I smoked on an average 15 cigarettes a day for 55 years and quit when I acquired COPD. I stopped too late. In retrospect, I regret not having quit earlier. I was what you would call a hard drinking hard living type till twenty years ago when I quit alcohol for good. I also got religion 21 years ago and became a vegetarian and I would call my living up to my present age of 76 for the latter two quits!

I am not a specimen that you would find in literature showing off healthy old geezers but, I am living a comfortable and reasonably trouble free life now.

I have no comments to offer to either Ironside or others of her ilk. Each to her/his poison I dare say!

Liz Hinds said...

You and I are too good for our own good, Nick. But I do love chocolate and cheese.

nick said...

www: True, who is to say which group of people is the happiest? And those of us with supposedly healthy lifestyles can succumb to nasty illnesses just the same as those who ignore all the health warnings.

nick said...

Ramana: Good for you, quitting the hard drinking hard living routine and deciding to live more sensibly. It's obviously paid off if you've reached the ripe old age of 76.

CheerfulMonk said...

Yes, quality of life vs longevity. I have ridiculously healthy habits because they make me high on life. I'm 79, so it won't last forever, but I'm making the most of it while it's still here. One size dosn't fit all, but it works for me.

nick said...

Liz: So you're as health-conscious as I am? We just aren't the reckless sort, I guess.

Jean: Your ridiculously healthy habits are clearly serving you well if you've clocked up 79 years.

Joanne Noragon said...

I quit smoking when I could no longer afford it. It's been a good choice all around.

nick said...

Joanne: I've never smoked, but my dad smoked about 15 fags a day, gave up smoking at 55 but died of lung cancer at the age of 70.

tammy j said...

heart disease runs in my father's family. and cancer runs in my mother's.
so it's 50/50 whatever is to get me first. I've had both now and still here to talk about it. :)
but to give up ice cream for the rest of my life? nope. not gonna do it.
but I know what you mean. just a few changes in lifestyle (stress etc.) have lowered my blood pressure now to normal! I've learned to 'go with the flow.'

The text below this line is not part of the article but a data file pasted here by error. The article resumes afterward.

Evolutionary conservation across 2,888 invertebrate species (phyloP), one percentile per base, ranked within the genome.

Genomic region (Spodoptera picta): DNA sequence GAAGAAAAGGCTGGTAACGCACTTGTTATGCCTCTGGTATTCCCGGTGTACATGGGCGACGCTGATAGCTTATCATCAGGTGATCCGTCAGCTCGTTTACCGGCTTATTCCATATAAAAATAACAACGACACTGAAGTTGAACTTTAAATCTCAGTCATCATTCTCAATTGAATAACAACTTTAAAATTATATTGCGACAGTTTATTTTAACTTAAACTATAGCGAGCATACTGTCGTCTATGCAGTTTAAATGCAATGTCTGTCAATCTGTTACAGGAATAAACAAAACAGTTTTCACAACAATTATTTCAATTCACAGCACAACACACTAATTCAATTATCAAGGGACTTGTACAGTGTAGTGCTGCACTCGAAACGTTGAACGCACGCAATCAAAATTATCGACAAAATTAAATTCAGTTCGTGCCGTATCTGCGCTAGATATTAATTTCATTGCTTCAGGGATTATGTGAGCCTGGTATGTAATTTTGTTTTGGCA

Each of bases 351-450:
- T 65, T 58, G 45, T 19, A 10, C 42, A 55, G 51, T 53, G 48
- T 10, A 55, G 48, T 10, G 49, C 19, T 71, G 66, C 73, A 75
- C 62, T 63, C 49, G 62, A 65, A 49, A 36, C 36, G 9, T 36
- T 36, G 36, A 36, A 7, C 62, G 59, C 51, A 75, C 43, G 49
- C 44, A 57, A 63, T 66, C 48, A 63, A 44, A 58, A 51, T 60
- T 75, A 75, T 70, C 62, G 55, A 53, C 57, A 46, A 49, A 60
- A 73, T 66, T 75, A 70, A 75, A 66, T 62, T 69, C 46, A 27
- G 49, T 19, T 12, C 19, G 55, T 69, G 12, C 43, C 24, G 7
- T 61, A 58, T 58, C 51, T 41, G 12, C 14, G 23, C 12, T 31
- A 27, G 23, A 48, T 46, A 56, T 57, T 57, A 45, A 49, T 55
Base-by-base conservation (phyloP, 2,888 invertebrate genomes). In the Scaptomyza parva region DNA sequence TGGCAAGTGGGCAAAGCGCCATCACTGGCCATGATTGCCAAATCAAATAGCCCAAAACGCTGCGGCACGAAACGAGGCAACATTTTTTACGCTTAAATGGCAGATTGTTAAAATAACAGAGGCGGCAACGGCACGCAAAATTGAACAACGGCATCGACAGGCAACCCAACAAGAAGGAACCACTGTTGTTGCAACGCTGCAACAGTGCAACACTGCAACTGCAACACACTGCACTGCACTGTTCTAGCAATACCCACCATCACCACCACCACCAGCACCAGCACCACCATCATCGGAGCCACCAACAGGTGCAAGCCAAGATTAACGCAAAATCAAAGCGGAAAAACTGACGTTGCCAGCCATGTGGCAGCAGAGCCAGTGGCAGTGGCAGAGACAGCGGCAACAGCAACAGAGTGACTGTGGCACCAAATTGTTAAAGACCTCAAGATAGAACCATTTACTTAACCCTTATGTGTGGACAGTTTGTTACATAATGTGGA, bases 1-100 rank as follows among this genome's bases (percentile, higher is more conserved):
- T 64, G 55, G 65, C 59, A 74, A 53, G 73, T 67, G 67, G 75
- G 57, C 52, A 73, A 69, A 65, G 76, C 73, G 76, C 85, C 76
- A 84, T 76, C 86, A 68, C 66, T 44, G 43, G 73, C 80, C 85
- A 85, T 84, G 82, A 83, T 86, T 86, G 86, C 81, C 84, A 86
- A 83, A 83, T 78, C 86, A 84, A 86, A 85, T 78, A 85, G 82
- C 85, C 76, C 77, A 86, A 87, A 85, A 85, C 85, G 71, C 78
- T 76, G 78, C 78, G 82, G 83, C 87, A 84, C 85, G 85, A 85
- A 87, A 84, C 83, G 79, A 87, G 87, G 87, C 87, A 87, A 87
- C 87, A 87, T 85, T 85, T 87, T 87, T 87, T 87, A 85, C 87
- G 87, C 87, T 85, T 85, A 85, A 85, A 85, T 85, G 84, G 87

and I think vegetarianism has helped immensely. when absolutely have to I will eat some chicken or fish. but it's not often. and I feel better in all ways.

Linda Sand said...

My Dad smoked all through my childhood. He quit when he married my step-mother in his early 50s. He died of lung cancer but not until he was 94 years old. Was it those years of smoking that caused the lung cancer? Was it quitting smoking that let him live that long? Who knows?

nick said...

Tammy: Yep, I'm not giving up ice cream and chocolate - they're far too delicious. I have slightly raised blood pressure and I take a pill that brings it down quite a lot.

You can't do much about illnesses that run in the family. But I hope you have many more years ahead of you!

nick said...

Linda: It's impossible to say, isn't it? My dad died of lung cancer, but people who've never ever smoked also get lung cancer, so who knows? I must say 94 is a grand old age!

Joared said...


I guess it all boils down to the risks a person wants to take with their health and the quality of life a person wants to have in their older years -- if they're risking COPD or worse from smoking, for example, and don't mind the idea they could be having trouble breathing -- curtailing their activities, unable to speak normally, experiencing feelings of a lack of oxygen even with their oxygen tank and nasal cannula. I recall seeing wheelchair bound individuals who had to breath through a stoma due to having had cancer surgery who resumed smoking but had to do so through that same stoma. There was more misery in store for them.

nick said...

Joared: I just can't understand people who go on doing something despite the high risk of serious illness and disability. As you say, they're setting themselves up for misery when they get older. Jenny and I had a friend who had had both lower legs amputated (after a suicide attempt) but continued to smoke heavily despite the risk to her remaining upper legs.